This post was written for the blogsite LDS Plays:
The Theatre as a Temple
by C. Michael Perry
Owner, Zion Theatricals
When we put up a play or a musical, whether in a Church setting or elsewhere, our testimony is evident in our work. As actors, directors, writers and production staff, we immerse ourselves in the text and the performance and cannot help but leave a bit of what we ourselves believe on the stage for others to witness.
That is a key thought — Witness. We must stand as a witness at all times to the Gospel of Jesus Christ. Not just for the eternal truths of the gospel itself, which cannot be denied, but to those truths as they apply to the world around us. The truths of the Gospel when applied to the problems of the world are a euphoric solution for the strife and moral decay we see around us.
Every time I see The Diary of Anne Frank, The Miracle Worker or even Les Miserables (the musical) (and many other works of great value) I am lifted up. Some works, whether by Latter-day Saints or not, have a certain Spirit about them. As a performer or member of the production staff, you can add your testimony to whatever you feel the author was trying to say. Yes, Les Miz is difficult in places and will never be produced inside the Church organization. But it’s message of forgiveness and redemption, of doing for others, is vital, even central to the Gospel of Jesus Christ.
Everything that is put up on the stages of the Church, at any level, must reflect the Spirit of the Law. Brigham young himself said,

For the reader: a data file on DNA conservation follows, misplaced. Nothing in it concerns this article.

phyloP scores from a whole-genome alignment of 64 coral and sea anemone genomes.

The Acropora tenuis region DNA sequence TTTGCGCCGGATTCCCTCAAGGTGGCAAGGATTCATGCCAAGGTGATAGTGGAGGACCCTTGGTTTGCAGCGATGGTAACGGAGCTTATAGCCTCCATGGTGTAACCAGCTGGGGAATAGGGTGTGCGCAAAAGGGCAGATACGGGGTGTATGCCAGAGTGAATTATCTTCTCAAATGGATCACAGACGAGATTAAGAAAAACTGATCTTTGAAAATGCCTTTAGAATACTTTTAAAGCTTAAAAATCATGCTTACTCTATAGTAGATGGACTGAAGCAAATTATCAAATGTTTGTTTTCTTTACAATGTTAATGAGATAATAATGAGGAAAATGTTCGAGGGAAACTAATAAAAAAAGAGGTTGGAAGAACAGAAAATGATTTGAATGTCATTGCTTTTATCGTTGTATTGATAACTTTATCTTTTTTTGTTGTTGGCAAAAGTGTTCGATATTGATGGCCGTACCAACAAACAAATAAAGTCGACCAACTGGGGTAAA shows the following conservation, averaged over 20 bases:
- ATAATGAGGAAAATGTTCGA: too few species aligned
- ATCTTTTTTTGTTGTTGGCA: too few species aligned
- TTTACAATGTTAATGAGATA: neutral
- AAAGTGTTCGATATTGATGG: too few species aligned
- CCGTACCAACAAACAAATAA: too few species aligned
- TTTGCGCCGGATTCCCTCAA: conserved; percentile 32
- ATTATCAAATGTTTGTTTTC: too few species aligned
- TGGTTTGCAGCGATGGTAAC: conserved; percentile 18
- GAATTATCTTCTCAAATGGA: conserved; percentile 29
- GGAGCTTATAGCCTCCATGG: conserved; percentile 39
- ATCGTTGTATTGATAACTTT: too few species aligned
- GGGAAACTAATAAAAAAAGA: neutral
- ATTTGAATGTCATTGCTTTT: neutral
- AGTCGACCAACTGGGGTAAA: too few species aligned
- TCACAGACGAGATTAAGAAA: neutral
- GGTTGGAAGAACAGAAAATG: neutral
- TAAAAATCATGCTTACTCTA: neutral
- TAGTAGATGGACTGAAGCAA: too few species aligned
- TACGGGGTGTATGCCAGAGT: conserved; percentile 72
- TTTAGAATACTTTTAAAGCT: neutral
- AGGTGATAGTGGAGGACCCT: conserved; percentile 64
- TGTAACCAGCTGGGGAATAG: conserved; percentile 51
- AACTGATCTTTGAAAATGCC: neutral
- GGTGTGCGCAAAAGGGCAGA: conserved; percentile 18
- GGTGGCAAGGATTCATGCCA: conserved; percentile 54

“Upon the stage of a theater can be represented in character, evil and its consequences, good and its happy results and rewards; the weakness and the follies of man, the magnanimity of virtue and the greatness of truth. The stage can be made to aid the pulpit in impressing upon the minds of a community an enlightened sense of a virtuous life, also a proper horror of the enormity of sin and a just dread of its consequences. The path of sin with its thorns and pitfalls, its gins and snares can be revealed, and how to shun it.”
We can (and must) talk about the thorny issues. A Theatre is not a place to sit back and pat ourselves on the backs for being Mormon and congratulate us in our efforts for trying to choose the right. In a Theatre, which can be compared to a Temple of entertainment and enlightenment, we should come away from a performance understanding a little more about this life and the life to come and the inter-relationships between the two spheres. Our minds and hearts should be opened, and through the Spirit we can divine changes we must make in our own lives, principles we can embrace, actions that we can see, through the vicarious experience of the theatre, that are both good and bad for us. The theatre is a great place for that: presenting all sides of an issue, not just a polarized vision of one point of view. The theatre is the best place for the exploration of belief. On a stage we can see ‘believers’ and ‘non-believers’, both portrayed with sympathy and understanding, without an agenda, struggling and overcoming obstacles, or not overcoming them. We can come to realize who we are and why we are content to believe in what we do. We also come to understand the positions, opinions and actions of those around us. Especially if they differ from our own. We may not like those opinions, or actions, may not want to take them upon ourselves; but we understand them and understand each individuals right to make their own decisions. The theatre fosters love, of a sort.
There is a lot of “Mormon” theatre that compliments us on our “Mormon-ness”. That also is an important effect, but can never be the sole reason for theatre to exist inside the Church. If all we ever do is compliment each other for being Mormon, for living LDS Standards, then, most often, we never ask the questions that will lead us to a deeper understanding of who we really are; in this life and the life to come – and how to successfully navigate our way through all the pit-falls, traps, detours and alternate pathways that besiege us.